Neoadjuvant treatment of locally advanced carcinoma of the uterine cervix with epirubicin, paclitaxel and cisplatin

Giuseppe D'Agostino, Mariagrazia Distefano, Stefano Greggi, MariaGiovanna G. Salerno, Gabriella Ferrandian, Antanella Poerio, Salvatore Mancuso, Giovanni Scambia

Research output: Contribution to journalArticlepeer-review


Purpose: The present study was conducted to explore whether neoadjuvant chemotherapy with a combination of epirubicin, paclitaxel and cisplatin could improve the operability and pathological response rate in locally advanced cervical cancer patients. Methods: Between April 1996 and July 2000, 42 patients with carcinoma of the uterine cervix, FIGO stage Ib2-IVa, were treated with two or three 21-day cycles of an epirubicin 100 mg/m2, paclitaxel 175 mg/m2, cisplatin 100 mg/m2 regimen. Results: All patients were eligible for evaluation of toxicity and response. A total of 92 courses of therapy were administered. Three patients had a 20% reduction from the starting dose due to haematological toxicity. Grade 3-4 leukopenia was observed in 15% of cycles, requiring G-CSF support in half of them. Major non-haematological toxicity consisted of grade 3 alopecia (100%), and grade 3 nausea and vomiting (40%). A total of 33 clinical responses (78.5%, 95% CI 63.8-93.2) were recorded, 8 complete responses (CR) and 25 partial responses (PR). Of the 42 patients, 32 (76.2%) underwent radical surgery. At pathological examination 8 complete or microscopic pathological responses, 17 PRs, and 9 patients with stable disease were observed. The median follow-up time was 17 months for the 42 patients enrolled (range 3-62 months). Among the patients submitted to radical surgery, five recurrences were observed, with a median disease-free survival of 47 months. Median overall survival had not been reached at the time of this report. These results appear to be in the range reported for other neoadjuvant cisplatin-based regimens not including paclitaxel. Conclusions: Neoadjuvant chemotherapy with the epirubicin, paclitaxel and cisplatin combination followed by radical surgery proved to be a safe and effective approach to advanced cervical cancer.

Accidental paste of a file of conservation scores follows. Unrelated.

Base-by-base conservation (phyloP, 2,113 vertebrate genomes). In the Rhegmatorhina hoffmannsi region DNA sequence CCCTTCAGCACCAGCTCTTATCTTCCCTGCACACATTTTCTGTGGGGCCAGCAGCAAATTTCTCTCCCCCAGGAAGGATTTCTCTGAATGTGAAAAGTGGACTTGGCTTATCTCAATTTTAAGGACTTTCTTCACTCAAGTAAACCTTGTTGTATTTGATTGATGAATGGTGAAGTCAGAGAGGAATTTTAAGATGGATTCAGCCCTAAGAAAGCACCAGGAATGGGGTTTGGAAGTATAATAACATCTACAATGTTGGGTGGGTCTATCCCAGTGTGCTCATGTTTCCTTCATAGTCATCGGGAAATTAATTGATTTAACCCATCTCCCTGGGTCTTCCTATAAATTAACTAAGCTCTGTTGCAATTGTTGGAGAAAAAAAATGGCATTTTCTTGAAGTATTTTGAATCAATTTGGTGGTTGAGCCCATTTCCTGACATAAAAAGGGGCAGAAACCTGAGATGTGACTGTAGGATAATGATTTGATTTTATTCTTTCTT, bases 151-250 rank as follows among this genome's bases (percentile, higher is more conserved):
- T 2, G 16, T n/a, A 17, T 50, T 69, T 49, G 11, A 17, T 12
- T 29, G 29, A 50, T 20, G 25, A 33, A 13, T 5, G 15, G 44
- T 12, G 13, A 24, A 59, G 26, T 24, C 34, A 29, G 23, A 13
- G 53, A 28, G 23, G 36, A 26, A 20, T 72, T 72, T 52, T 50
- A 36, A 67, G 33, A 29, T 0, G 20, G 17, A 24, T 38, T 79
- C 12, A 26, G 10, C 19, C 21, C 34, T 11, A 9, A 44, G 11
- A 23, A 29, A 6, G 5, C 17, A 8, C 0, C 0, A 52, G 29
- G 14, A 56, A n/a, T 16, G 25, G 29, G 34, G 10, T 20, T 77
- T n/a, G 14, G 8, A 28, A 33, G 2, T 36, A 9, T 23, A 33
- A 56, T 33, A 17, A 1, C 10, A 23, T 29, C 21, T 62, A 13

Original languageEnglish
Pages (from-to)256-260
Number of pages5
JournalCancer Chemotherapy and Pharmacology
Issue number3
Publication statusPublished - 2002


  • Cervical cancer
  • Cisplatin
  • Epirubicin
  • Neoadjuvant chemotherapy
  • Paclitaxel

ASJC Scopus subject areas

  • Cancer Research
  • Pharmacology
  • Oncology


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